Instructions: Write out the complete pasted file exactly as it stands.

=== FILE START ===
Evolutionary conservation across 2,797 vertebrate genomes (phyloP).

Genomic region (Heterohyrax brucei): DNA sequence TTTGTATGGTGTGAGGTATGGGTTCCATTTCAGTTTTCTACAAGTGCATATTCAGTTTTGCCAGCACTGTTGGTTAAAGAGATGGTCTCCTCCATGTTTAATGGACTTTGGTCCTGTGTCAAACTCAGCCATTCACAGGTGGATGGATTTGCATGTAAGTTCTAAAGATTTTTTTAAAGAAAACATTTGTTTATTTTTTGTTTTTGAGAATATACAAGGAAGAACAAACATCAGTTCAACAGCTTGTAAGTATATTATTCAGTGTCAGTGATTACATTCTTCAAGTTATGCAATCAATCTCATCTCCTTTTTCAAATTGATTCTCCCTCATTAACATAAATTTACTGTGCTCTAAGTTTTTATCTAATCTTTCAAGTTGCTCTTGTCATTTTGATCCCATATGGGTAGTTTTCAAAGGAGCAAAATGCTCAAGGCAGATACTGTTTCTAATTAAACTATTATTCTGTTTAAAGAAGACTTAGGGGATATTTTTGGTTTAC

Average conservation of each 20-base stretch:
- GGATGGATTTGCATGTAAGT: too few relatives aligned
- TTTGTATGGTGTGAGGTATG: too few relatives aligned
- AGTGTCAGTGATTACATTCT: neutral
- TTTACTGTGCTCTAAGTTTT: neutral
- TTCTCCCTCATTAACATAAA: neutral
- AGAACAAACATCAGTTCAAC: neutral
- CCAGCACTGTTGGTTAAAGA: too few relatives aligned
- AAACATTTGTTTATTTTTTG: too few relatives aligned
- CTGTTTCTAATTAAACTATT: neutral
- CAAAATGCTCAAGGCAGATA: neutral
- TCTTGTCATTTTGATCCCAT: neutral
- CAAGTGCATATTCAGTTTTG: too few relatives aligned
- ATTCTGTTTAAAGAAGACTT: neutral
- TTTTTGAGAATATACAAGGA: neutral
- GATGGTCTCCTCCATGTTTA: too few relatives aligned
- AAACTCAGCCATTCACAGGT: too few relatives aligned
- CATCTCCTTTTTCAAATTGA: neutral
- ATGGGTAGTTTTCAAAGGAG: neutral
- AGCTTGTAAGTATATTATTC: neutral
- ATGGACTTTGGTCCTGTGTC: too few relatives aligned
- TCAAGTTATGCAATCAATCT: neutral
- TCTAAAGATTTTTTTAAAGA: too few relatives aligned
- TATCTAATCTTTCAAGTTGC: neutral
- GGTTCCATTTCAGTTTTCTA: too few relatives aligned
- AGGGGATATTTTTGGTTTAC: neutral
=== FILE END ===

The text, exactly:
Evolutionary conservation across 2,797 vertebrate genomes (phyloP).

Genomic region (Heterohyrax brucei): DNA sequence TTTGTATGGTGTGAGGTATGGGTTCCATTTCAGTTTTCTACAAGTGCATATTCAGTTTTGCCAGCACTGTTGGTTAAAGAGATGGTCTCCTCCATGTTTAATGGACTTTGGTCCTGTGTCAAACTCAGCCATTCACAGGTGGATGGATTTGCATGTAAGTTCTAAAGATTTTTTTAAAGAAAACATTTGTTTATTTTTTGTTTTTGAGAATATACAAGGAAGAACAAACATCAGTTCAACAGCTTGTAAGTATATTATTCAGTGTCAGTGATTACATTCTTCAAGTTATGCAATCAATCTCATCTCCTTTTTCAAATTGATTCTCCCTCATTAACATAAATTTACTGTGCTCTAAGTTTTTATCTAATCTTTCAAGTTGCTCTTGTCATTTTGATCCCATATGGGTAGTTTTCAAAGGAGCAAAATGCTCAAGGCAGATACTGTTTCTAATTAAACTATTATTCTGTTTAAAGAAGACTTAGGGGATATTTTTGGTTTAC

Average conservation of each 20-base stretch:
- GGATGGATTTGCATGTAAGT: too few relatives aligned
- TTTGTATGGTGTGAGGTATG: too few relatives aligned
- AGTGTCAGTGATTACATTCT: neutral
- TTTACTGTGCTCTAAGTTTT: neutral
- TTCTCCCTCATTAACATAAA: neutral
- AGAACAAACATCAGTTCAAC: neutral
- CCAGCACTGTTGGTTAAAGA: too few relatives aligned
- AAACATTTGTTTATTTTTTG: too few relatives aligned
- CTGTTTCTAATTAAACTATT: neutral
- CAAAATGCTCAAGGCAGATA: neutral
- TCTTGTCATTTTGATCCCAT: neutral
- CAAGTGCATATTCAGTTTTG: too few relatives aligned
- ATTCTGTTTAAAGAAGACTT: neutral
- TTTTTGAGAATATACAAGGA: neutral
- GATGGTCTCCTCCATGTTTA: too few relatives aligned
- AAACTCAGCCATTCACAGGT: too few relatives aligned
- CATCTCCTTTTTCAAATTGA: neutral
- ATGGGTAGTTTTCAAAGGAG: neutral
- AGCTTGTAAGTATATTATTC: neutral
- ATGGACTTTGGTCCTGTGTC: too few relatives aligned
- TCAAGTTATGCAATCAATCT: neutral
- TCTAAAGATTTTTTTAAAGA: too few relatives aligned
- TATCTAATCTTTCAAGTTGC: neutral
- GGTTCCATTTCAGTTTTCTA: too few relatives aligned
- AGGGGATATTTTTGGTTTAC: neutral